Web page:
Wednesday, April 26, 2006

Paris - Impressions

If it took me almost half a day to compile an easy and cut to the bone log of the days in Paris, how long will it take to write down the impressions and feelings about it? But what is said is said and so I shall nevertheless trying, in random order, to write them down.

First of all, Susanne. It was the first time ever I got to spend so much time with her. Yes, we have stayed even longer periods "generally" together in Rome, but I always had to spend a good third of the day, at least, at work. This time, we were uninterruptedly together, except for about 90 minutes on saturday, from monday morning to sunday afternoon. It was simply great. Sure, there was some minor attrition over the week and the occasional moments of insufference, more or less well hidden, on both sides and definitely the fact we have both quite some, shall we say, definite characters didn't help, but considering that I blame most of those short moments on the tiredness of the very long days, generally I'd say things were very, very good.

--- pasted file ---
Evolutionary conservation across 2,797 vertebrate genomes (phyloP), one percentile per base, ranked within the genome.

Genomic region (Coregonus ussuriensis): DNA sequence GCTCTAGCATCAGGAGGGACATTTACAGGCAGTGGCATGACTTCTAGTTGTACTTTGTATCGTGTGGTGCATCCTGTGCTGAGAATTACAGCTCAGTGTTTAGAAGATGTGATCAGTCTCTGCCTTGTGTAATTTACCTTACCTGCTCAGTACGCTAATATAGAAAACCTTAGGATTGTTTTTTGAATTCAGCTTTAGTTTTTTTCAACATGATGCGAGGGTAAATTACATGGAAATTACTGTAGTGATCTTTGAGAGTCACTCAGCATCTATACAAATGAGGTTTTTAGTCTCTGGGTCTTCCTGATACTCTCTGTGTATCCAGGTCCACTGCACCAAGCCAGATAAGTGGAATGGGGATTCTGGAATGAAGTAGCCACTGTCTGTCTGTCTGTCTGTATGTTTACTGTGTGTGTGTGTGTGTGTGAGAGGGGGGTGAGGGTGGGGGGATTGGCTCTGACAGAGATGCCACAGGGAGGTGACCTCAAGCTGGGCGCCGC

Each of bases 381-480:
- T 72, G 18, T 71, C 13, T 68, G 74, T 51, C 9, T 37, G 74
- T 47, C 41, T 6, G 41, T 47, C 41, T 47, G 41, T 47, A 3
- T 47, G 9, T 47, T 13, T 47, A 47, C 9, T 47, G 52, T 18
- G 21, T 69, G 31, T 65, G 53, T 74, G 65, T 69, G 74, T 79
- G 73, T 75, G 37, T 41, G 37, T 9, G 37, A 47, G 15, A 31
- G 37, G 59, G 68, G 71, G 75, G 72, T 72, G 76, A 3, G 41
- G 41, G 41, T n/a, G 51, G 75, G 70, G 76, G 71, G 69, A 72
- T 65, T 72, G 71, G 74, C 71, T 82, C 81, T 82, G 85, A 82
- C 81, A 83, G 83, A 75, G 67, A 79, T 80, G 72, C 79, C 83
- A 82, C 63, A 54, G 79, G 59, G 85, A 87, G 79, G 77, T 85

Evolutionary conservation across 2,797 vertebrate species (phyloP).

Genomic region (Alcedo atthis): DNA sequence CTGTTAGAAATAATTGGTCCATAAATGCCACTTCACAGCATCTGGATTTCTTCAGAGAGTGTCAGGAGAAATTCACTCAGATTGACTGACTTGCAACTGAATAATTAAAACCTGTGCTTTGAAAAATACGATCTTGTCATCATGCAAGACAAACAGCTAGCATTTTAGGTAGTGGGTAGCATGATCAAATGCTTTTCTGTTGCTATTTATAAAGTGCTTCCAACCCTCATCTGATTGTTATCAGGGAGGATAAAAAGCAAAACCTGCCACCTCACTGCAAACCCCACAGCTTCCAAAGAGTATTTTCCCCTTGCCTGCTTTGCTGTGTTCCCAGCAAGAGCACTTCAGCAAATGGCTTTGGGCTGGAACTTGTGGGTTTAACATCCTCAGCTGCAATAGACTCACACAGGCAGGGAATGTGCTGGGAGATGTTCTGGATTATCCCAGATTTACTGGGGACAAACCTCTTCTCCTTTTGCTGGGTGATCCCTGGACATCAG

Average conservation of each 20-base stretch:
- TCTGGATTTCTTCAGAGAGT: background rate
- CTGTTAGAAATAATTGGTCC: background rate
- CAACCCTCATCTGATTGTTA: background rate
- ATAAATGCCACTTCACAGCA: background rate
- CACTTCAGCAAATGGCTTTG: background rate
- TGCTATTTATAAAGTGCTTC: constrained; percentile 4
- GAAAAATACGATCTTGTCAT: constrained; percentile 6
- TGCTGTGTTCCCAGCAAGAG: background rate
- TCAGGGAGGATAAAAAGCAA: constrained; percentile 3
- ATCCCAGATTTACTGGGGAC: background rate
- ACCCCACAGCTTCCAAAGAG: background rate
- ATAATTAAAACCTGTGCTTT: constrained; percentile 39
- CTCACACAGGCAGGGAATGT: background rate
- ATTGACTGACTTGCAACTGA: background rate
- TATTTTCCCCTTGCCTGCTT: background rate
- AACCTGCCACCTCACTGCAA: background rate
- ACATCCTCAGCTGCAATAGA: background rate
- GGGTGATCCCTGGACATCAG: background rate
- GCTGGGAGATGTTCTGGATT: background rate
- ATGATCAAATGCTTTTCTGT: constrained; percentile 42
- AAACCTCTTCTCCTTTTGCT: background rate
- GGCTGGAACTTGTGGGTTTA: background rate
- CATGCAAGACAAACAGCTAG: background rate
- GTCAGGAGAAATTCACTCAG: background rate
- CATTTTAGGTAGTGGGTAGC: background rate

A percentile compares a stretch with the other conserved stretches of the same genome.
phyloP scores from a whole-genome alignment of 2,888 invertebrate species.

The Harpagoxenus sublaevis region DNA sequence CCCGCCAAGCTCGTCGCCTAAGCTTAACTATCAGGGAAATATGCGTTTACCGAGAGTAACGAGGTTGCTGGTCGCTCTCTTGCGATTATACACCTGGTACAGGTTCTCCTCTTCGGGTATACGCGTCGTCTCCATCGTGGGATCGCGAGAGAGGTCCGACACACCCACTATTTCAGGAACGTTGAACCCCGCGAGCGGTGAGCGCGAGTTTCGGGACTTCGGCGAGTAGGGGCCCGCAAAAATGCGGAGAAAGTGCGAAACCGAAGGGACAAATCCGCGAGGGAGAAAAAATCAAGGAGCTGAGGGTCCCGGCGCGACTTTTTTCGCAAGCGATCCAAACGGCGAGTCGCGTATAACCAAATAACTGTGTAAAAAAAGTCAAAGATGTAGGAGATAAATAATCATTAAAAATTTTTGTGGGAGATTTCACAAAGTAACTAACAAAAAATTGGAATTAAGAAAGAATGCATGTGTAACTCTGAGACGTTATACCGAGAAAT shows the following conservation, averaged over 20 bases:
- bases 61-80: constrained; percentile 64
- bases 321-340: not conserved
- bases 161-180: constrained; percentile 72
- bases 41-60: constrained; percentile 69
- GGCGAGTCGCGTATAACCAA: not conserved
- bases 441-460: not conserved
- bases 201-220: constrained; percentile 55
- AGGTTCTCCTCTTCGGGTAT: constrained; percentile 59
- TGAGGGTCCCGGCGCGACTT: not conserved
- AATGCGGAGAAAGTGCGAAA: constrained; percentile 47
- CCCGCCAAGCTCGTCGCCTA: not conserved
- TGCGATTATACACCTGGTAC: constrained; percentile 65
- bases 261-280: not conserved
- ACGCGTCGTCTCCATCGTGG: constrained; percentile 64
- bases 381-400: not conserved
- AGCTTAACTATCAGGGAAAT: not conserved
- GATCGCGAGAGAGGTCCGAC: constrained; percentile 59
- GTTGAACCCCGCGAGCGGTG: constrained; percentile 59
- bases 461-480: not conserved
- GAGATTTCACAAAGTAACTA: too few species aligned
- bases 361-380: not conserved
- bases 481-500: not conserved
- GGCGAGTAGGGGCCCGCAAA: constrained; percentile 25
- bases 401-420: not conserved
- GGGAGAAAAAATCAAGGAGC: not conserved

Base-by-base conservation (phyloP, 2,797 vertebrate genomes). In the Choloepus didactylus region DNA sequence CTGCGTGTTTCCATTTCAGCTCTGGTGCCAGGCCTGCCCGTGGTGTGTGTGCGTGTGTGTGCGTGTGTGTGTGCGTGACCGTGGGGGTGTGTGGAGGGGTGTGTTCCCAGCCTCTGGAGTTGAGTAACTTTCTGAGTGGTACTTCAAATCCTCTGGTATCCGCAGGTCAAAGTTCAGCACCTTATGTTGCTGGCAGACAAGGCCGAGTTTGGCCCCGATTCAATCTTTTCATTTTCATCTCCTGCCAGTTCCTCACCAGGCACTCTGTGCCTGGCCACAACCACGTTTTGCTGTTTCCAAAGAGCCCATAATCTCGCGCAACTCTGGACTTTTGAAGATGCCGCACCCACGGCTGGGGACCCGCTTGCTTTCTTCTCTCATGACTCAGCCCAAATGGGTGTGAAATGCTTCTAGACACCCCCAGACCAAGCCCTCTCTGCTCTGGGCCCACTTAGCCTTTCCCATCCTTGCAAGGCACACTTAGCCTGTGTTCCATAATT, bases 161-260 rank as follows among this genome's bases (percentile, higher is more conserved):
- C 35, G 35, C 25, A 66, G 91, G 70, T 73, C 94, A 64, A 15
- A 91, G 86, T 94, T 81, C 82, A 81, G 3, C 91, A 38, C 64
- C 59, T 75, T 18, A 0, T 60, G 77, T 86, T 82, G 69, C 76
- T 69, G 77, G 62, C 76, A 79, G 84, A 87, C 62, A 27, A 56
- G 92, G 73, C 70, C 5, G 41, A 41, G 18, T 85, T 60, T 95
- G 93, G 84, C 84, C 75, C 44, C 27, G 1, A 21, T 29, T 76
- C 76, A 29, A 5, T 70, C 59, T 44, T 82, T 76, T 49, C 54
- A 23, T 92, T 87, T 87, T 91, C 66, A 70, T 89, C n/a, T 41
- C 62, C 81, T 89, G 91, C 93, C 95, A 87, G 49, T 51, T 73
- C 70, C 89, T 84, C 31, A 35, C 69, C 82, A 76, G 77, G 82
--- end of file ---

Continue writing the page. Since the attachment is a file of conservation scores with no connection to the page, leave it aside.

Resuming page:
Secondly, the French people and the tourists. Gee, I could write chapters and chapters about it, starting from the lack of decent directions at the train or bus stations, where the signs for the airports connections are tiny or nonexistent altogether, to the superabundance of explanations, but all rigorously in french only, at the museums. I could continue narrating from the over-friendly bohemian shop-keeper of rue du dragon who started a consultation with the owner of the shop at the other side of the street (obviously, without crossing the said street, so that the whole neighborhood ended up knowing what we were looking for, what color, why, since when and for whom) about where to send us for finding a given dress to the absolutely insane other female shop-keeper who didn't hesitate to roughly re-arrange a dress over Susanne's body touching her in a way, in such places and with such rudeness that made me wish to take her from her neck and throw her out of her own shop. Or the ones who simply lean to the metro holding poles, preventing anyone to reach them? Or the restaurant owner who tried his best, and in a totally successful way, to not hide the fact that, yes, he had to serve us, but that he didn't really like that, for whatever reason that was, and that as soon as we would had moved away he would had been happy? Or the other restaurant owner, in this belle-epoque style place called Chartier (pic to the right), and re-named by Susanne "the factory", who refused to bring our (German) table-neighbors a bottle of wine unless they were taking food with it? Or...